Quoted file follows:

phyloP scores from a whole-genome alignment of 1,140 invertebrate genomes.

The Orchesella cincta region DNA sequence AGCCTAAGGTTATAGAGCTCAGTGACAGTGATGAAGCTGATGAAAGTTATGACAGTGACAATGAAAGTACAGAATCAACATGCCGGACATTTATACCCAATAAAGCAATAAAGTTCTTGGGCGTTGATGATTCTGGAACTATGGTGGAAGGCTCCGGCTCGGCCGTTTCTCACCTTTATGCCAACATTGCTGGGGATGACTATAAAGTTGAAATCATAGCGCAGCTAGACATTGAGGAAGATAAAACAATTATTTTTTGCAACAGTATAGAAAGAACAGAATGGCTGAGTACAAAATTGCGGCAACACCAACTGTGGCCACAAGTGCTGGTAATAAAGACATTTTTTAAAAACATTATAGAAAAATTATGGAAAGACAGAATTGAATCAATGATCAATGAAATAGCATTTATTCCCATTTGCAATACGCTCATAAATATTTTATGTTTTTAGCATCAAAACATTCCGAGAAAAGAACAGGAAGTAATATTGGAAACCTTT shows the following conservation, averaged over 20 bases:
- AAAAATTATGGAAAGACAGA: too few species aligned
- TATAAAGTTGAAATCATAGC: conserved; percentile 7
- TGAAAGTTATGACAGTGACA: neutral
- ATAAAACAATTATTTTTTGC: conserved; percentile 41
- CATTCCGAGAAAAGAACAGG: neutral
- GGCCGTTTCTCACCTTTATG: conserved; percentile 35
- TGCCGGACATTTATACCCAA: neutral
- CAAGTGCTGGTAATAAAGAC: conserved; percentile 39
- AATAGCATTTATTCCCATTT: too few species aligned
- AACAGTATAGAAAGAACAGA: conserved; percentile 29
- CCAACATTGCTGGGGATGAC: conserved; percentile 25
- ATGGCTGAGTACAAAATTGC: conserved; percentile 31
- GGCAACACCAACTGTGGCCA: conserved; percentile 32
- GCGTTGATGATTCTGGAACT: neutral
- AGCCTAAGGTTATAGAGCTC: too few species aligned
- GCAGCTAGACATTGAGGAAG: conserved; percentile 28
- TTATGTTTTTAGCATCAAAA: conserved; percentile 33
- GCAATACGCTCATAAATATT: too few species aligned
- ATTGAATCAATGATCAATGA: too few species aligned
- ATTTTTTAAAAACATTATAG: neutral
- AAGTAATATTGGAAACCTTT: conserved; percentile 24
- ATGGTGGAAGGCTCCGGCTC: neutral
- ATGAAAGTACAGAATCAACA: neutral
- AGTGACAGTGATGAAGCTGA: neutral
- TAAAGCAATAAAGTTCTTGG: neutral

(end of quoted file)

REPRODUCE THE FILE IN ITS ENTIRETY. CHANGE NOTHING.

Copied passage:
phyloP scores from a whole-genome alignment of 1,140 invertebrate genomes.

The Orchesella cincta region DNA sequence AGCCTAAGGTTATAGAGCTCAGTGACAGTGATGAAGCTGATGAAAGTTATGACAGTGACAATGAAAGTACAGAATCAACATGCCGGACATTTATACCCAATAAAGCAATAAAGTTCTTGGGCGTTGATGATTCTGGAACTATGGTGGAAGGCTCCGGCTCGGCCGTTTCTCACCTTTATGCCAACATTGCTGGGGATGACTATAAAGTTGAAATCATAGCGCAGCTAGACATTGAGGAAGATAAAACAATTATTTTTTGCAACAGTATAGAAAGAACAGAATGGCTGAGTACAAAATTGCGGCAACACCAACTGTGGCCACAAGTGCTGGTAATAAAGACATTTTTTAAAAACATTATAGAAAAATTATGGAAAGACAGAATTGAATCAATGATCAATGAAATAGCATTTATTCCCATTTGCAATACGCTCATAAATATTTTATGTTTTTAGCATCAAAACATTCCGAGAAAAGAACAGGAAGTAATATTGGAAACCTTT shows the following conservation, averaged over 20 bases:
- AAAAATTATGGAAAGACAGA: too few species aligned
- TATAAAGTTGAAATCATAGC: conserved; percentile 7
- TGAAAGTTATGACAGTGACA: neutral
- ATAAAACAATTATTTTTTGC: conserved; percentile 41
- CATTCCGAGAAAAGAACAGG: neutral
- GGCCGTTTCTCACCTTTATG: conserved; percentile 35
- TGCCGGACATTTATACCCAA: neutral
- CAAGTGCTGGTAATAAAGAC: conserved; percentile 39
- AATAGCATTTATTCCCATTT: too few species aligned
- AACAGTATAGAAAGAACAGA: conserved; percentile 29
- CCAACATTGCTGGGGATGAC: conserved; percentile 25
- ATGGCTGAGTACAAAATTGC: conserved; percentile 31
- GGCAACACCAACTGTGGCCA: conserved; percentile 32
- GCGTTGATGATTCTGGAACT: neutral
- AGCCTAAGGTTATAGAGCTC: too few species aligned
- GCAGCTAGACATTGAGGAAG: conserved; percentile 28
- TTATGTTTTTAGCATCAAAA: conserved; percentile 33
- GCAATACGCTCATAAATATT: too few species aligned
- ATTGAATCAATGATCAATGA: too few species aligned
- ATTTTTTAAAAACATTATAG: neutral
- AAGTAATATTGGAAACCTTT: conserved; percentile 24
- ATGGTGGAAGGCTCCGGCTC: neutral
- ATGAAAGTACAGAATCAACA: neutral
- AGTGACAGTGATGAAGCTGA: neutral
- TAAAGCAATAAAGTTCTTGG: neutral